Career of evil /

When a woman's severed leg is delivered to Robin Ellacott, her boss, private detective Cormoran Strike, looks into his past to determine who is responsible.

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Main Author: Galbraith, Robert.
Corporate Author: Hachette Audio (Firm)
Format: Spoken Word Recording Audio CD
Language:English
Published: New York : Hachette Audio, ℗2015.
Edition:Unabridged.
Series:Galbraith, Robert. Cormoran Strike novel.
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Review by Booklist Review

*Starred Review* It's no secret that London PI Cormoran Strike has met his share of disreputable characters. What is alarming is that when a serial killer sends Strike's assistant, Robin, a severed leg, Strike can name at least four acquaintances capable of both the murders and the grotesque communique. The unflappable Robin refuses to step back from her sleuthing, but the violent message does reopen some old emotional wounds, making her particularly intolerant of a stunning confession by her fiancé. Perhaps the darkest of the Cormoran Strike mysteries, Career of Evil tackles misogyny, pedophilia, murder, rape, and body integrity identity disorder. Readers familiar with the popular series written by Galbraith's alter ego, J. K. Rowling, will recognize the author's skill at creating complex tales with immensely rewarding payoffs. She pulls it off again here. The plot involves catching an obsessed slasher before he kills again. The real appeal here, on the other hand, is Robin and Strike's relationship. A contemporary thriller with characters whose emotional journey is just as page-turningly gratifying as the most high-stakes manhunt.--Keefe, Karen Copyright 2015 Booklist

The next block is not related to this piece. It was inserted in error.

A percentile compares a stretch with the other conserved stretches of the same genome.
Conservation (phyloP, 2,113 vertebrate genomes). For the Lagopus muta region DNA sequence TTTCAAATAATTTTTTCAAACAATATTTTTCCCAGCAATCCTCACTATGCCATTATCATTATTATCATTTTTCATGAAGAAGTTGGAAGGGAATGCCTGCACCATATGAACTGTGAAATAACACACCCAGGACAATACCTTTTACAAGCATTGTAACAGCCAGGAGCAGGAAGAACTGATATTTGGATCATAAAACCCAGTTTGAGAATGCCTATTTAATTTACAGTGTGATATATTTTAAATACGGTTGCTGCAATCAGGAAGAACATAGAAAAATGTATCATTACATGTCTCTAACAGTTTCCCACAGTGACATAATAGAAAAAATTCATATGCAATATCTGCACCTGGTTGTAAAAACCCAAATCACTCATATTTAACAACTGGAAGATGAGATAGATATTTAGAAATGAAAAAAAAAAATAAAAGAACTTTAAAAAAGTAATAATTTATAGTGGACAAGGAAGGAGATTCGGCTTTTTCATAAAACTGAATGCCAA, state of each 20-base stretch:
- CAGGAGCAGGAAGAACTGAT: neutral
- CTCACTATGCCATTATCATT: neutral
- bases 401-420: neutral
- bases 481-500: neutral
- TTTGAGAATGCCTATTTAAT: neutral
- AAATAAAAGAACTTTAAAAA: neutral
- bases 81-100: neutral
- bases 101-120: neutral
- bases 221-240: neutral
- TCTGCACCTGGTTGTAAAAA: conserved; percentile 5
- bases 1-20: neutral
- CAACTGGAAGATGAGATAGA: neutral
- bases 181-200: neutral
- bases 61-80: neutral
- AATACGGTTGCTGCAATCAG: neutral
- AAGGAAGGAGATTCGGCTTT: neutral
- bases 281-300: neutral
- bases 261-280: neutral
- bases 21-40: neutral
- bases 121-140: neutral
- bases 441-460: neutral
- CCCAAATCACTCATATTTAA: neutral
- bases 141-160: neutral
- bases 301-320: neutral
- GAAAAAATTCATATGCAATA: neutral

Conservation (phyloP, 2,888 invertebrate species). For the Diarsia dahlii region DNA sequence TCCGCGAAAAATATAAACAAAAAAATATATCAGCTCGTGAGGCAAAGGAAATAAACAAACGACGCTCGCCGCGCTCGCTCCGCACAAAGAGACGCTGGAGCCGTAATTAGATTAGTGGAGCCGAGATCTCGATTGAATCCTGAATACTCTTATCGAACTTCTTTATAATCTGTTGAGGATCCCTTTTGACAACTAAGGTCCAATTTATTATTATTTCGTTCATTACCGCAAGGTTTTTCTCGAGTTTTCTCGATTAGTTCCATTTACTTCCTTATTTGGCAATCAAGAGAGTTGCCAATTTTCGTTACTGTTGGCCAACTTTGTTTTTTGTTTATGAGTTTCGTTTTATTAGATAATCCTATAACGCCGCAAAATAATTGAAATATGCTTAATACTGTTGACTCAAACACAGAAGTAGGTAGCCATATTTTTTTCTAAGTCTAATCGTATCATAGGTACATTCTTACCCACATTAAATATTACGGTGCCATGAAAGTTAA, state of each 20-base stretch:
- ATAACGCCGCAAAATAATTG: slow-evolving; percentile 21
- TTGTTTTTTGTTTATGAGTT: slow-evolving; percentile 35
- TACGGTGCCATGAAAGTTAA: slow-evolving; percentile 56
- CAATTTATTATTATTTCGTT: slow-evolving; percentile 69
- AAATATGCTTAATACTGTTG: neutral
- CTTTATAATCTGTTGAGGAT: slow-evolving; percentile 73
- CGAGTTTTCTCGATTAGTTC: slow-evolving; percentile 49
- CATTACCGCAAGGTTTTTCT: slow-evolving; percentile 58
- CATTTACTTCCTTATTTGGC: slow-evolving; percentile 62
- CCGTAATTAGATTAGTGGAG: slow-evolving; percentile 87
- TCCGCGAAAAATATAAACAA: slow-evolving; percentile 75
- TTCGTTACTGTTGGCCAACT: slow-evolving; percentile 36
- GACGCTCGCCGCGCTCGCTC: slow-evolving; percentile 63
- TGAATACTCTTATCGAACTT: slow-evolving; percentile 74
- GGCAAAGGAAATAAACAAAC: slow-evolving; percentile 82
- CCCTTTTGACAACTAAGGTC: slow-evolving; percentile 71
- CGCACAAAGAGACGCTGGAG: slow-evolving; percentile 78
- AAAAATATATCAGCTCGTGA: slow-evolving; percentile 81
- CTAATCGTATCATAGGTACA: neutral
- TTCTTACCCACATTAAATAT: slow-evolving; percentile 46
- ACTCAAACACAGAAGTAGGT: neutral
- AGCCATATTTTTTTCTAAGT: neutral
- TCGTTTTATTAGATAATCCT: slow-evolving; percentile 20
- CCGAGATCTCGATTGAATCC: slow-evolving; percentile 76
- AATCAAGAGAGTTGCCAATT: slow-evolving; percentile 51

From Booklist, Copyright (c) American Library Association. Used with permission.
Review by Publisher's Weekly Review